This is just a terrible story of what is far too commonly experienced by women throughout history… the exploitation, abuse and predatory treatment of evil men. And there is no other way to categorize it. The sexual abuse and mistreatment of women is despicable and wicked. It’s inhuman. And before we think, as men, that we are innocent of this, let’s at least take the time to consider the culture we live in. Rape is evil. Molestation is evil. Sexual assault and harassment of every kind is evil.
Much is being made about this even this last week with the Hollywood scandal surrounding Harvey Weinstein and the dozens of women coming forward alleging sexual assault by him and other powerful people throughout the film industry. Not to be overlooked is the fact that we voted in a President who is known to have sexually assaulted women, and largely on the strength of support from the evangelical Christian community. Statistics say that 1 in 3 women will be sexually abused by the time they’re 18 years old. That seems high to some of us. But I would tell you, anecdotally, that as a pastor, these numbers seem to bear out.
This kind of behavior is normal in the world of political elites in Washington and cultural elites in Hollywood. These two centers of power sadly and stupidly have major influence on the shaping of our values, ethics and morality as a nation. Is it any surprise that sexual violence, then, is more normative than anyone wants to admit. 70% of men are regular viewers of pornography. Sex trafficking is a global crisis. These are industries making massive profit off the sexual exploitation of women, which only happens because there is a market for the product. These are consumer driven problems.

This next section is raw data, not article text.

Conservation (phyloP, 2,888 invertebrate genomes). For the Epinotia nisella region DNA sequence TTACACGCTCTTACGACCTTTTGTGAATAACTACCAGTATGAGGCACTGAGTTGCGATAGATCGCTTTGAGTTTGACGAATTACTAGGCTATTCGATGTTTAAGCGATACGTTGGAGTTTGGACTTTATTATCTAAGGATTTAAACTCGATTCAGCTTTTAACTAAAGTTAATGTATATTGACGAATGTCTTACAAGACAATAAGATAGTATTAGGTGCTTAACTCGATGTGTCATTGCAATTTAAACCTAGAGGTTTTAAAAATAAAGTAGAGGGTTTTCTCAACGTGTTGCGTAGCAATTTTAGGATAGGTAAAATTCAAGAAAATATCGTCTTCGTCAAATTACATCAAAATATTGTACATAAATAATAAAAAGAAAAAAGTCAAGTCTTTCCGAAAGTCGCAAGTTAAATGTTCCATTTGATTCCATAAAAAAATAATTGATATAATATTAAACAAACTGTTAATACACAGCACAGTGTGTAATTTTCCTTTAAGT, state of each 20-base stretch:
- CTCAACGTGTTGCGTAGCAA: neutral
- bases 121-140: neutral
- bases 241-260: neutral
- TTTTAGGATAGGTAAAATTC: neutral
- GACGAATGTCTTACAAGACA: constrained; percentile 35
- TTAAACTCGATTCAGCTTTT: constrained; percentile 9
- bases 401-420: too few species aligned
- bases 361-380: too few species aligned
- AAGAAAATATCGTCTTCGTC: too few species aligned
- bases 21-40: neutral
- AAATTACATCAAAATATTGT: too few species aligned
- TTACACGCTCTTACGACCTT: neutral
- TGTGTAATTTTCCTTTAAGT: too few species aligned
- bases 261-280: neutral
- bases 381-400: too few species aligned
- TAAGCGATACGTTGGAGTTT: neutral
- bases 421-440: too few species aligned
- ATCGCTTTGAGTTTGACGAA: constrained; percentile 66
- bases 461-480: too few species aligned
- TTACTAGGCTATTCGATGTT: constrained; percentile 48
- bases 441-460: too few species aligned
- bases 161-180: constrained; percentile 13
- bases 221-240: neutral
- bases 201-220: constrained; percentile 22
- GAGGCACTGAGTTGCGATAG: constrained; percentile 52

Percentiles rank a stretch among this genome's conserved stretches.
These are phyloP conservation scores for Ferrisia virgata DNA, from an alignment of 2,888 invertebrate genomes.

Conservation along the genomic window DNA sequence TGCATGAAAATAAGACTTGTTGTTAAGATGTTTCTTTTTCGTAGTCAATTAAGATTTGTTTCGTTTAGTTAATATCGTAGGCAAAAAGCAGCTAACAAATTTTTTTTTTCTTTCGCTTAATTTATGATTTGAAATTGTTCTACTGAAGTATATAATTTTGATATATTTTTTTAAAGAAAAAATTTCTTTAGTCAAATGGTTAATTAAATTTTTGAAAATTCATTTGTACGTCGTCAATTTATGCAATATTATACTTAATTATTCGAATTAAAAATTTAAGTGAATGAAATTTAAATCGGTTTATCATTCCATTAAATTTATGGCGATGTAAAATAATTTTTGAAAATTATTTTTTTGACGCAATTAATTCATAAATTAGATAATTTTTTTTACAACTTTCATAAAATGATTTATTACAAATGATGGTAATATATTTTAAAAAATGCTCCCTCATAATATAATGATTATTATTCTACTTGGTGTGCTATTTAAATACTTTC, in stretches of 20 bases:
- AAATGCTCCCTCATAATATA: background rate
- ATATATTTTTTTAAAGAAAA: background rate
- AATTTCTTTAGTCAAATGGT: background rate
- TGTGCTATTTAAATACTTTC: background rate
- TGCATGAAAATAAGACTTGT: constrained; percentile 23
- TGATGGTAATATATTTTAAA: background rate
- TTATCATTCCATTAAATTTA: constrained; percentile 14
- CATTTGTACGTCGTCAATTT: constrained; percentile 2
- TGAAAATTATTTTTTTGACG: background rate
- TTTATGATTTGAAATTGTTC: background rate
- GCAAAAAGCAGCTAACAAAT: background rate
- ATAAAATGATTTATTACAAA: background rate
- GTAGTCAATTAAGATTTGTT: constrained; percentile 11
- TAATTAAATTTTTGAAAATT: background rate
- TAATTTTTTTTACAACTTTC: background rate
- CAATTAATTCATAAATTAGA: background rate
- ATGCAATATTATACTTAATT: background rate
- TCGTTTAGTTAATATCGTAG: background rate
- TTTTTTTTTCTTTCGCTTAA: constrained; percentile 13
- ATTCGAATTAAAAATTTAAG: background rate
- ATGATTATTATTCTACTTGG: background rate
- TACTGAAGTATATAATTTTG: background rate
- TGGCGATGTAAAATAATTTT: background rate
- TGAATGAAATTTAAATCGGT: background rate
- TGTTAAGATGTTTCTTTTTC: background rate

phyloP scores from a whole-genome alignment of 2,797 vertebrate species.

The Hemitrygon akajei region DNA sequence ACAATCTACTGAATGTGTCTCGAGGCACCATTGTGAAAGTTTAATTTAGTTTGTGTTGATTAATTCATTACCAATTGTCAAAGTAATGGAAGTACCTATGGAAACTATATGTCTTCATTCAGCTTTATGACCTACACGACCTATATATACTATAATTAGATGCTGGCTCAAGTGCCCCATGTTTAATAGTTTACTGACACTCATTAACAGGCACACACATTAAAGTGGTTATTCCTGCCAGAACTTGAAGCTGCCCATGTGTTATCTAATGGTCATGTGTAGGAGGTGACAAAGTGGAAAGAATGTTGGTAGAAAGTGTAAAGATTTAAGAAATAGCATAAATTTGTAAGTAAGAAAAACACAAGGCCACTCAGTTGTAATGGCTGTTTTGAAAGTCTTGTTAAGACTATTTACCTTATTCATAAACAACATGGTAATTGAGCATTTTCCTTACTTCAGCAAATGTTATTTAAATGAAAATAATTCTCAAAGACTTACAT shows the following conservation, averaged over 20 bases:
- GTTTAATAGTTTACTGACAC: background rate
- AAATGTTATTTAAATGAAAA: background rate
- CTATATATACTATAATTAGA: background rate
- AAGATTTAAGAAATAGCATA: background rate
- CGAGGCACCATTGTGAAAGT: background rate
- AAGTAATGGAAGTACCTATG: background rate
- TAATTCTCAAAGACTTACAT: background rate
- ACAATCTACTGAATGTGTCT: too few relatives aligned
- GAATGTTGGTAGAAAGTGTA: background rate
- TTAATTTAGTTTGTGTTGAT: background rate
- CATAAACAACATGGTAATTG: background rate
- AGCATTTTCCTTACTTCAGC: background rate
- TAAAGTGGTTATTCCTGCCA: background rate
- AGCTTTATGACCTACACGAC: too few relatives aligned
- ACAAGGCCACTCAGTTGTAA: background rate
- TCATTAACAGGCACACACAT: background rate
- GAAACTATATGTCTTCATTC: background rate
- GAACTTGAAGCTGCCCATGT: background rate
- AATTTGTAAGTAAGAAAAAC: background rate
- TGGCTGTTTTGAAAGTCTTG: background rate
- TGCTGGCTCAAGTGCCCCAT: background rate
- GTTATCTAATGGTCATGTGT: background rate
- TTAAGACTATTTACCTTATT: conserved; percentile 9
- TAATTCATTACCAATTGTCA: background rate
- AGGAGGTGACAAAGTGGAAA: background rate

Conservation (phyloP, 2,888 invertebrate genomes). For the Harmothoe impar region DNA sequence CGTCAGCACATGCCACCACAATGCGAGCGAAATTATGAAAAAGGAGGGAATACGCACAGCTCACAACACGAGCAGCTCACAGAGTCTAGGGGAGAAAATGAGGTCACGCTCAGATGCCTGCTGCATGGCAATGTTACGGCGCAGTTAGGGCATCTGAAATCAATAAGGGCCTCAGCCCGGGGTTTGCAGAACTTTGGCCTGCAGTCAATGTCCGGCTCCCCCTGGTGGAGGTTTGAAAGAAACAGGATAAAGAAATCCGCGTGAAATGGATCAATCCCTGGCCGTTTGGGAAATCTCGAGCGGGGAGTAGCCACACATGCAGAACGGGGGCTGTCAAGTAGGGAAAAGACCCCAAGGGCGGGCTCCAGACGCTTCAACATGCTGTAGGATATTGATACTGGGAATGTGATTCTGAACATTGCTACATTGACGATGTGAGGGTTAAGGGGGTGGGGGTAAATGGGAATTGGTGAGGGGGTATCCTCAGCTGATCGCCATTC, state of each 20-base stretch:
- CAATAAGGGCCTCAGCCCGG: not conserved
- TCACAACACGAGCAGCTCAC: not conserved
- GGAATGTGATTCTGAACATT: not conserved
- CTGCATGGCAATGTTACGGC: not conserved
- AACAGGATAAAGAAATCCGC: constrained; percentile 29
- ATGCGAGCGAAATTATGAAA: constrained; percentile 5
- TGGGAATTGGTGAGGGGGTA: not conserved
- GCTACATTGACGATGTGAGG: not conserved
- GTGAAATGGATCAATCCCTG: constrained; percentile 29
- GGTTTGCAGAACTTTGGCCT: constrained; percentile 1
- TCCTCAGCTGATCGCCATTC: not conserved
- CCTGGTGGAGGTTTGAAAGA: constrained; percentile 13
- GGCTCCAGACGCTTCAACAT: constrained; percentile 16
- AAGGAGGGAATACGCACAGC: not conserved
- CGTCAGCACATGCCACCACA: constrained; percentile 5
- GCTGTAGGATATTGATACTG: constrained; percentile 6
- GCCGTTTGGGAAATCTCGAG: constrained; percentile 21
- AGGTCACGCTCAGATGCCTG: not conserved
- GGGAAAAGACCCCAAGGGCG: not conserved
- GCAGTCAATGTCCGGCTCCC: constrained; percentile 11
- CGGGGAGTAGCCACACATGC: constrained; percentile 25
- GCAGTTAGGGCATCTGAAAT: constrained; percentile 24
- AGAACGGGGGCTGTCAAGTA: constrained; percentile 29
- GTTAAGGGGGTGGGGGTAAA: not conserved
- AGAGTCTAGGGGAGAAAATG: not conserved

The average boy looks at porn for the first time around 10-11 years old. By 12-13 they have unfettered access to pornography in their pockets, for both their private and public viewing pleasure. Studies show that pornography nurtures violence toward women, abuse of women, sexual exploitation of women and the general dehumanizing of women.
This is not a problem isolated to the ancient world or to any other sphere spanning time or geography. This is an enormous problem in our nation, in our communities, in our neighborhoods, and quite possibly in our homes. We have to be willing to look at our own lives and examine in what ways we may contribute to a culture of exploitation and sexual abuse. And more importantly, we must be willing to renounce any such participation. It’s not enough to be personally innocent… we must be proactively protective of the vulnerable, and aggressively unsafe for predators.